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Searching For Excellence And Diversity: Does Training Faculty Search Committees Improve Hiring Of Women?

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2007 Annual Conference & Exposition


Honolulu, Hawaii

Publication Date

June 24, 2007

Start Date

June 24, 2007

End Date

June 27, 2007



Conference Session

Perspectives for Women Faculty

Tagged Division

Women in Engineering

Page Count


Page Numbers

12.1257.1 - 12.1257.19



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Paper Authors

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Jennifer Sheridan University of Wisconsin-Madison

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Eve Fine University of Wisconsin-Madison

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Jessica Winchell University of Wisconsin-Madison

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Christine Pribbenow University of Wisconsin-Madison

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Molly Carnes University of Wisconsin-Madison

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Jo Handelsman University of Wisconsin-Madison

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NOTE: The first page of text has been automatically extracted and included below in lieu of an abstract

Searching for Excellence & Diversity: Does Training Faculty Search Committees Improve Hiring of Women? ABSTRACT

With funding from the National Science Foundation’s ADVANCE program, the University of Wisconsin-Madison designed and implemented training for chairs of faculty hiring committees. Training began in 2004 and continues to the present. The workshops are implemented using a variety of formats, but the common elements that make them successful include: • Peer Teaching: Incorporating faculty from the unit to deliver short presentations and serve as discussion facilitators; • Active Learning: Most time is spent in discussion and a sharing of practices from different departments; presentation is kept to a minimum; • Unconscious Biases & Assumptions: Participants are introduced to the social psychological literature on unconscious biases and assumptions, and learn how these tendencies might impact the hiring process; • Accountability: Participants report on their success at recruiting diverse applicants to their pools.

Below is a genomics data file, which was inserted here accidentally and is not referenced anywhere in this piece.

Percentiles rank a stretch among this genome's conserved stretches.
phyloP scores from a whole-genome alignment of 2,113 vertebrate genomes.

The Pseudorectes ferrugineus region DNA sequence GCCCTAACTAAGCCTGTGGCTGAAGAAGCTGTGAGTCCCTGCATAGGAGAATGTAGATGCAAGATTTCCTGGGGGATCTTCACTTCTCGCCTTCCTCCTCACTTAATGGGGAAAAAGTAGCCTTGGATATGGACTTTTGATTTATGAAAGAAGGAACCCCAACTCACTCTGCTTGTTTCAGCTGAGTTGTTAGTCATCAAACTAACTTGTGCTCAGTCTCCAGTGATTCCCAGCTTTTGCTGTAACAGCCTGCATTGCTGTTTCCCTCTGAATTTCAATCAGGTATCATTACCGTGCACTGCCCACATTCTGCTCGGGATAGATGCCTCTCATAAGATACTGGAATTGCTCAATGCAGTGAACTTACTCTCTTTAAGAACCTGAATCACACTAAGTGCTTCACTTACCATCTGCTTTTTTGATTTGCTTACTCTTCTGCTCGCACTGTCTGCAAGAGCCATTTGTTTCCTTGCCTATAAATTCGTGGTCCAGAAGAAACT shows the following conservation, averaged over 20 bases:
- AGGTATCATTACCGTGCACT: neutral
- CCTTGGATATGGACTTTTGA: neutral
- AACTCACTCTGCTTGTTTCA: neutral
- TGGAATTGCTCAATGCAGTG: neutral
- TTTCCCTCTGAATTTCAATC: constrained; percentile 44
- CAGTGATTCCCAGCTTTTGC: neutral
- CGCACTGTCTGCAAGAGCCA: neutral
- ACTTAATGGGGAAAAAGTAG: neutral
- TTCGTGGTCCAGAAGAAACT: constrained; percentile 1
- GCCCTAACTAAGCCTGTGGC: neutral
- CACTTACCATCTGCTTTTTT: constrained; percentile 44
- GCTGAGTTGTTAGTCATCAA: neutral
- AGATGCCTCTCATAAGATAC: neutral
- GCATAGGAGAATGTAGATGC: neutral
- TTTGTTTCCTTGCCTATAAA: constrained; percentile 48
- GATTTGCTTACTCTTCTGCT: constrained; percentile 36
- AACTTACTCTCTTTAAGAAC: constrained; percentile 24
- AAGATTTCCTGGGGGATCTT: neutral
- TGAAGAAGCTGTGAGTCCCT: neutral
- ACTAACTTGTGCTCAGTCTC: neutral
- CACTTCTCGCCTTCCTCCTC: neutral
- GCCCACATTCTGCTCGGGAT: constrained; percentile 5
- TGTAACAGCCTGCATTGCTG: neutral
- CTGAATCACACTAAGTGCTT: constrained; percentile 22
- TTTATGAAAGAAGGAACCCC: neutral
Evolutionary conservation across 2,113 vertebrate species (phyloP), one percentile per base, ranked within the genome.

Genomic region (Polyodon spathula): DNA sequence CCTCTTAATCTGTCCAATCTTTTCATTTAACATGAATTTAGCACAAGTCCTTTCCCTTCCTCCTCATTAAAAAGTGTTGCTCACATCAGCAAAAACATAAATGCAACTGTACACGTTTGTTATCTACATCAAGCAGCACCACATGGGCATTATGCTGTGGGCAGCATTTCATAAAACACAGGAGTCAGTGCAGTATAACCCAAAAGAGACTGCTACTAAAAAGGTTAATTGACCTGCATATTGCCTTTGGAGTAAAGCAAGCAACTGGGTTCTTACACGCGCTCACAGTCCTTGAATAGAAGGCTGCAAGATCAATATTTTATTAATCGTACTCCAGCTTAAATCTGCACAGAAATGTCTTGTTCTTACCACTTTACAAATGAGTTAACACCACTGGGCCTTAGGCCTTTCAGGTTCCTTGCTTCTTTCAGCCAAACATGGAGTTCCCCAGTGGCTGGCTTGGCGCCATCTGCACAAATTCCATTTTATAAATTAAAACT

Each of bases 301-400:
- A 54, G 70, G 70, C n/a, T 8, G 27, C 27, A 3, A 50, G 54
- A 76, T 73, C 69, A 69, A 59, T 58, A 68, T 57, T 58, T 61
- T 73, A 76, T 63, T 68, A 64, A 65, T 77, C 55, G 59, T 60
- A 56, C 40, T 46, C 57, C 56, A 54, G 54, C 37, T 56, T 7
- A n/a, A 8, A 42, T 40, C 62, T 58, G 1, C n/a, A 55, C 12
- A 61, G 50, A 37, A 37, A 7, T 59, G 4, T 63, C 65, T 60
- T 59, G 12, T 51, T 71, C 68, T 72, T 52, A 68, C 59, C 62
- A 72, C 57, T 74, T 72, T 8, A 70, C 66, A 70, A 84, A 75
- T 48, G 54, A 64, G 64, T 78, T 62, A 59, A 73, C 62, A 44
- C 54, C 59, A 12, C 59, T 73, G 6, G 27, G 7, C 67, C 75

In 2004 and 2005, over half (61%) of departments in biological and physical sciences sent at least one faculty member to this training (usually the chair of the search committee). Using data on faculty offers and faculty new hires, we have found that the departments who sent at least one person for training (“participating departments”) did increase the percentage of offers that went to women as well as the number of new assistant professors who are women. In this same time period, non-participating departments actually saw the percentage of offers made to women and their percentage of women new assistant professors decline. The linkage between participation in the hiring workshops and offers made to faculty of color is less clear, although it does appear to be positive, especially in 2004. Additionally, using data from our faculty climate surveys, we found that new hires in participating departments reported increased satisfaction with the hiring process overall, compared to new hires in non-participating departments which saw a decline in their new hires’ satisfaction from 2003 to 2006.

Although a number of factors likely combined to produce these positive results (most significantly a selection effect, whereby those faculty most motivated and committed to faculty diversity in the hiring process were likely those who chose to attend the workshops), our data show that given a willing audience, our training appears to be correlated with increased hiring of women faculty, as well as other desirable changes to our hiring processes at UW-Madison.


After years of attempting to increase the gender diversity of our academic science and engineering leadership through awards to individual women (e.g., Research Opportunities for Women, Visiting Professorships for Women, Career Advancement Awards, Faculty

Sheridan, J., & Fine, E., & Winchell, J., & Pribbenow, C., & Carnes, M., & Handelsman, J. (2007, June), Searching For Excellence And Diversity: Does Training Faculty Search Committees Improve Hiring Of Women? Paper presented at 2007 Annual Conference & Exposition, Honolulu, Hawaii. 10.18260/1-2--2038

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